Abandoned Mine Land Trust Fund
“It will take action by Congress and the President to change that,” say members of a statewide alliance of environmental groups, watershed associations, conservancies, and conservation districts that have joined a nation-wide campaign to speed up efforts to reclaim old abandoned mines and thousands of miles of streams impacted by abandoned mine drainage, more commonly known as AMD.
“…and it did.” In December 2006 as one of the 109th Congress’s final acts before adjourning, the House and Senate passed legislation extending and revamping a federal law that mandates a reclamation fee on each ton of coal produced in the country. The new law will do a much better job of directing reclamation fees to abandoned mine lands (AML) problem areas, where funding is needed the most. Pennsylvania, for example, will receive a very substantial increase in the annual grant it receives through Title IV for abandoned mine reclamation.
The Surface Mining Law (Surface Mining Control and Reclamation Act of 1977) provides for the restoration of lands mined and abandoned or left inadequately restored before August 3, 1977. Production fees of 35 cents per ton of surface mined coal, 15 cents per ton of coal mined underground and 10 cents per ton of lignite are collected from coal producers at all active coal mining operations. The fees are deposited in the Abandoned Mine Reclamation Fund, which is used to pay the reclamation costs of abandoned mine land projects. The fund consists of fees, contributions, late payment interest, penalties, administrative charges, and interest earned on investment of the fund’s principal. From January 30, 1978, when the first fees were paid, through June 30, 2007, the fund had collected $7,013,239,421 and fund appropriations totaled $5,493,809,291.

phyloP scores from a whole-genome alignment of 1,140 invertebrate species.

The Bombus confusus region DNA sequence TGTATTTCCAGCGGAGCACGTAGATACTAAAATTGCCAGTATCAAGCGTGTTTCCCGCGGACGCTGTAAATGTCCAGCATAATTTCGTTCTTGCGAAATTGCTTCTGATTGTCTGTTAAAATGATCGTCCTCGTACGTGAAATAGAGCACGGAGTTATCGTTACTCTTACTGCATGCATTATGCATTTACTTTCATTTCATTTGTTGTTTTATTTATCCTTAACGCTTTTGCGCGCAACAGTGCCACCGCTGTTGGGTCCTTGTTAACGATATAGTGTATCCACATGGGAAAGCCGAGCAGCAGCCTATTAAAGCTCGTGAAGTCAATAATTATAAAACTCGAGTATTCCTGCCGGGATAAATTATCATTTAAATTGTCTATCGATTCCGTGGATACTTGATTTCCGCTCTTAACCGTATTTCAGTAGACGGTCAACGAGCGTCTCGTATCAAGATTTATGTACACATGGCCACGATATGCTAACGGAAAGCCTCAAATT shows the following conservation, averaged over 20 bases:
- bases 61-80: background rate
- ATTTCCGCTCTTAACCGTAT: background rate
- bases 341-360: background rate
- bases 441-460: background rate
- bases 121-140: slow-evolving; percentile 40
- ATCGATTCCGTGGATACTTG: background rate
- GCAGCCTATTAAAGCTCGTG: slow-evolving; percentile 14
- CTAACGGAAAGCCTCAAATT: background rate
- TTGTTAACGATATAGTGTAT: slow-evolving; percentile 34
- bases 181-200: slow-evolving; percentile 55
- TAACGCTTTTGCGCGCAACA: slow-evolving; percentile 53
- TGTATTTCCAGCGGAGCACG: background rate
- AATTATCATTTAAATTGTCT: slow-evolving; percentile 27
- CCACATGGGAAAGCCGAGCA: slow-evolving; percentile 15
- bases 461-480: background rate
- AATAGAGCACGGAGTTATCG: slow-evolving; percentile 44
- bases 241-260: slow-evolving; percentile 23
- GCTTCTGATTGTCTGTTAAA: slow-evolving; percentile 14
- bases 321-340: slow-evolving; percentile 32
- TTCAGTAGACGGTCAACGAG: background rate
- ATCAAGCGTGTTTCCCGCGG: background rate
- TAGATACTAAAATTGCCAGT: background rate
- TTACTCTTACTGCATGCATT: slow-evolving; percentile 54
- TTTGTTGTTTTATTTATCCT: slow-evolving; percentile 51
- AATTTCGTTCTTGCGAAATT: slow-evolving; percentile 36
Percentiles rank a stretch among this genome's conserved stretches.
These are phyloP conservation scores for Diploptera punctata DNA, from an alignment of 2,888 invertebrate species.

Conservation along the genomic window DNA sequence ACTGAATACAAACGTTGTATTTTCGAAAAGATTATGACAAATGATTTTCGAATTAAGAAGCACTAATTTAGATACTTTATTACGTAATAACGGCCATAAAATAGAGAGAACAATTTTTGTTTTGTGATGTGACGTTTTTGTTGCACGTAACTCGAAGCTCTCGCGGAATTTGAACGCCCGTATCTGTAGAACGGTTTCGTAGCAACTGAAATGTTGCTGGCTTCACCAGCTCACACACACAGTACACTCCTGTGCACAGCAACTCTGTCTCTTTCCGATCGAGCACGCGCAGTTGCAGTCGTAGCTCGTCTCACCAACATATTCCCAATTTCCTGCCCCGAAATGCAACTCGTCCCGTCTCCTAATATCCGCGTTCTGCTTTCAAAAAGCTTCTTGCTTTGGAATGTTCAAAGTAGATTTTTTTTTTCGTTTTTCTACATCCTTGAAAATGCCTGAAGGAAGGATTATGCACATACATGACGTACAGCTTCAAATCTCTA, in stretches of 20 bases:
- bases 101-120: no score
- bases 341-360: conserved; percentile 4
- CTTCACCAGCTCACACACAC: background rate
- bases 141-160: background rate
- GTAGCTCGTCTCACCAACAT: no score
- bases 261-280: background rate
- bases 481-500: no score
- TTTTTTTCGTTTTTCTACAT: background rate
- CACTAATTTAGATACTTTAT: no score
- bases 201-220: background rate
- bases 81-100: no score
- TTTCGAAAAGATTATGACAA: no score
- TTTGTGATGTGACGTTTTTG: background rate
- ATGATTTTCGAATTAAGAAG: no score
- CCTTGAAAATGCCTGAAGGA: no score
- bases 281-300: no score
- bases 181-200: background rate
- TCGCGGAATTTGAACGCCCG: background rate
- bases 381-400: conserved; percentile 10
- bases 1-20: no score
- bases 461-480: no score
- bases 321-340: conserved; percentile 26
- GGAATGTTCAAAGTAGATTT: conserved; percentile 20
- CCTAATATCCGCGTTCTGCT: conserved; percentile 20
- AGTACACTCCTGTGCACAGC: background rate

- SMCRA was up for Reauthorization and will be again in 2022
- Reclamation efforts in the coalfields across the country depend on this tax on coal. This tax on coal mining corporations is justified because for decades they paid nothing back to the communities and lands that they scarred. Mining operations only last for so many years, but the hazardous effect it has on the land and water continue for decades afterwards, causing health and safety issues for those who live near former mines. Millions of Americans still live less than a mile from a dangerous mine site. By 2022, Pennsylvania will expect to see approximately $1.4 Billion in funding to help reclaim an estimated $15 Billion problem.
AML Trust Fund Resources
- Educational Video Series WPCAMR
- Basics of SMCRA Title IV WPCAMR
- Title IV Calculator WPCAMR.
- Highlights of Title IV Reauthorization WPCAMR
- Title IV Q & A for Reauthorization WPCAMR
- OSM Remining Incentives Rulemaking Concepts OSM
- OSM’s 2008 Budget Justification (Green Book) OSM
- OSM Estimates of Title IV Grants to States thru 2022 OSM
- OSM Summary of Major Fiscal Provisions of Amended Titile IV OSM
- OSM Side-by-side comarison of Previous vs Amended Title IV OSM
- SMCRA Title IV Full Text Legislative Language with Red Line Changes Dec 2006 Public Domain OSM
- Comparison of SMCRA Title IV (pre-Dec 2006) with H.R. 6111 (SMCRA Title IV Amendments of Dec 2006) OSM
- The Future Is Now! Ed Wytovich – EPCAMR
- Pennsylvania Funding under New SMCRA Amendments WPCAMR
- Thoughts on Future Title IV PA Funding WPCAMR
- Excel spreadsheet on trade-offs using AMD Set Aside WPCAMR
- Action Plan for MRAB Orphan Mine Discharge Task Force MRAB
- Pennsylvania’s Comprehensive Plan for Abandoned Mine Reclamation DEP
- PA AMR Plan 1983 DEP